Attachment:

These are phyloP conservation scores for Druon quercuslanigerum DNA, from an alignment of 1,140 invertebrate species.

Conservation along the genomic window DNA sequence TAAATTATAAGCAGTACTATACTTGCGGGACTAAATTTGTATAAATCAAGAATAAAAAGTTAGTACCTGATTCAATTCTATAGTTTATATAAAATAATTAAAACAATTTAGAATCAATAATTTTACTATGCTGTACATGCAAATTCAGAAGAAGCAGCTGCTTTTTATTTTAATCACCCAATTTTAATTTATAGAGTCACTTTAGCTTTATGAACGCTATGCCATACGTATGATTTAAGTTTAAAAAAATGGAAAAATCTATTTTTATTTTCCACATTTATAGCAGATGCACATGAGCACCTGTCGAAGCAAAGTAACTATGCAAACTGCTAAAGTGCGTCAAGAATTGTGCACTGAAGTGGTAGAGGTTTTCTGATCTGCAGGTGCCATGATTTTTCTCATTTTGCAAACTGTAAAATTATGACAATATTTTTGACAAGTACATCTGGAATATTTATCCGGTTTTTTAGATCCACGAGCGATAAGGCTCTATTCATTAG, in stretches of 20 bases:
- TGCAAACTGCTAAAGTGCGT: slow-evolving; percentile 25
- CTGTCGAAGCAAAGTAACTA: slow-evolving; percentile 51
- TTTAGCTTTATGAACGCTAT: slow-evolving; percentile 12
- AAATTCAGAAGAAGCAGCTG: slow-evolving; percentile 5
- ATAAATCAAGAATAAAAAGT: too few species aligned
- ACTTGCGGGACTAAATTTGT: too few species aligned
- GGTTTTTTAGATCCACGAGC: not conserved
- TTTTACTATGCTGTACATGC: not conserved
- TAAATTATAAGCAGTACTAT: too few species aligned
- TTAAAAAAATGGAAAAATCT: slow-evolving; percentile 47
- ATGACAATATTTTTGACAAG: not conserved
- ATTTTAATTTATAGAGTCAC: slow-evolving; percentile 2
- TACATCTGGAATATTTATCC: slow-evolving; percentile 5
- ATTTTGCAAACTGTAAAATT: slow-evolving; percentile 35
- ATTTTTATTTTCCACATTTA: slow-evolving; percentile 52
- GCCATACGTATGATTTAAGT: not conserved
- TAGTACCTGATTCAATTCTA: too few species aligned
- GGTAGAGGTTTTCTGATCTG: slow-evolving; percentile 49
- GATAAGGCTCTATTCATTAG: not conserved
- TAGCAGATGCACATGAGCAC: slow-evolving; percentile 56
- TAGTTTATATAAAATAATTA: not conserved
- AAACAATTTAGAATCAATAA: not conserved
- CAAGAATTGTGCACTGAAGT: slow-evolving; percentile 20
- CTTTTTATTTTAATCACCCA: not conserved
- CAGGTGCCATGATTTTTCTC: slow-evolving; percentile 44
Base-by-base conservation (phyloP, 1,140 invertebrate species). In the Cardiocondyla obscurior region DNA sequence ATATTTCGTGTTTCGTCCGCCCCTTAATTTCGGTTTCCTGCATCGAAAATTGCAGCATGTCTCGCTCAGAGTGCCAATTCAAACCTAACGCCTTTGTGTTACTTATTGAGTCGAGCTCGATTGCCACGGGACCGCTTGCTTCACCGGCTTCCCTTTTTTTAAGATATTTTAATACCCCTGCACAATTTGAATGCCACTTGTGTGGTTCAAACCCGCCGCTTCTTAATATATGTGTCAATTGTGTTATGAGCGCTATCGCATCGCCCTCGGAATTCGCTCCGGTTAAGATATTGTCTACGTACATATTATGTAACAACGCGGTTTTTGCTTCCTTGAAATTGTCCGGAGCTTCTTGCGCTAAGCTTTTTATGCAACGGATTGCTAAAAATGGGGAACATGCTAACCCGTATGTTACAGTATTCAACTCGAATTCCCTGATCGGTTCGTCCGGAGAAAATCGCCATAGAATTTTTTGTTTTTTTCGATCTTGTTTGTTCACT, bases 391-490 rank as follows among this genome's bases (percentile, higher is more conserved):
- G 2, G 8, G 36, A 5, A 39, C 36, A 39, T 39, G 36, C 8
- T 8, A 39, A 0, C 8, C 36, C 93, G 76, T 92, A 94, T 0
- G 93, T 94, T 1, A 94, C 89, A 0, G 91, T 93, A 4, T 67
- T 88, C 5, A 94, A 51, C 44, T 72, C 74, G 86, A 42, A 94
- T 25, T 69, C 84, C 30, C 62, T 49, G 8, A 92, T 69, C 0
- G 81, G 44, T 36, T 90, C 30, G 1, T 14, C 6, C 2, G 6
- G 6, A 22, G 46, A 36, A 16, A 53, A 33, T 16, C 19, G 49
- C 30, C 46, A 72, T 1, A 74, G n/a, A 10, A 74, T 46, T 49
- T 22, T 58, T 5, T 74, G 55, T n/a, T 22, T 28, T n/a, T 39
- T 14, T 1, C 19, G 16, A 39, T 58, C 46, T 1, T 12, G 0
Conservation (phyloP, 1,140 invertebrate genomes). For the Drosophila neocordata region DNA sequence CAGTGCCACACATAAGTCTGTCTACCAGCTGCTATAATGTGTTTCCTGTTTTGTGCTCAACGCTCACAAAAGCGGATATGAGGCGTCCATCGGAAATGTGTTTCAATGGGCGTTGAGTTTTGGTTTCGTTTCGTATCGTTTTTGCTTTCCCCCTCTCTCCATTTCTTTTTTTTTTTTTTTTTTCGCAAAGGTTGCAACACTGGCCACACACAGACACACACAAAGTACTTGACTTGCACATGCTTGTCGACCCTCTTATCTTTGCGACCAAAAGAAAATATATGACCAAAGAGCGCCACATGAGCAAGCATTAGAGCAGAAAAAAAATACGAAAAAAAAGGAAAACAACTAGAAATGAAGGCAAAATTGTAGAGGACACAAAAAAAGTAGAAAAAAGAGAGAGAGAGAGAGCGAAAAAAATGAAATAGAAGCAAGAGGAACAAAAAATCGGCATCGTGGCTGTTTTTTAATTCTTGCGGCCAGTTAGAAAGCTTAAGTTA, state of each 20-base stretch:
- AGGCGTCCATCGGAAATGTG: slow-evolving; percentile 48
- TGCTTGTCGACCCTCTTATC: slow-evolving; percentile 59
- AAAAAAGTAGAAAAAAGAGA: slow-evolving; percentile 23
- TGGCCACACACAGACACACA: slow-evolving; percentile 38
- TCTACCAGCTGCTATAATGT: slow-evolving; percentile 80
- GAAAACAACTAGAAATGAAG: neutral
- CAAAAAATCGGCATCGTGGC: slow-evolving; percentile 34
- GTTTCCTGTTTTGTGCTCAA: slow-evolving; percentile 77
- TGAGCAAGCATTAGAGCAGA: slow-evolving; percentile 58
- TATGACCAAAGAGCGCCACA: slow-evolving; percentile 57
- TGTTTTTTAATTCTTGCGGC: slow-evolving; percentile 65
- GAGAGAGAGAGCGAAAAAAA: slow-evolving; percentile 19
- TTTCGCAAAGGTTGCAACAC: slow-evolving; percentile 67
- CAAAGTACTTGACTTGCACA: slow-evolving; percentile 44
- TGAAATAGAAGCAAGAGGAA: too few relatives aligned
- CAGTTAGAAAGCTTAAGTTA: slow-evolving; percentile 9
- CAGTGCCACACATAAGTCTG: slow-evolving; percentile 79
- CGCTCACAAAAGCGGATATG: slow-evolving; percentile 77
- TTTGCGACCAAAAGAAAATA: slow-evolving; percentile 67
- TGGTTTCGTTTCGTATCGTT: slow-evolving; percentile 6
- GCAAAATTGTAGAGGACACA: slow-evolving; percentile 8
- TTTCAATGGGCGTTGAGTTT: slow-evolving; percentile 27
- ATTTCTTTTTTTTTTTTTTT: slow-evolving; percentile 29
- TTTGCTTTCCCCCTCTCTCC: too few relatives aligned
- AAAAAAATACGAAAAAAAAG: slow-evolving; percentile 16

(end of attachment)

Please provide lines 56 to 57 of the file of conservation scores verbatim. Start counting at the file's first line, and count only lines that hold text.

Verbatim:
- CAGTGCCACACATAAGTCTG: slow-evolving; percentile 79
- CGCTCACAAAAGCGGATATG: slow-evolving; percentile 77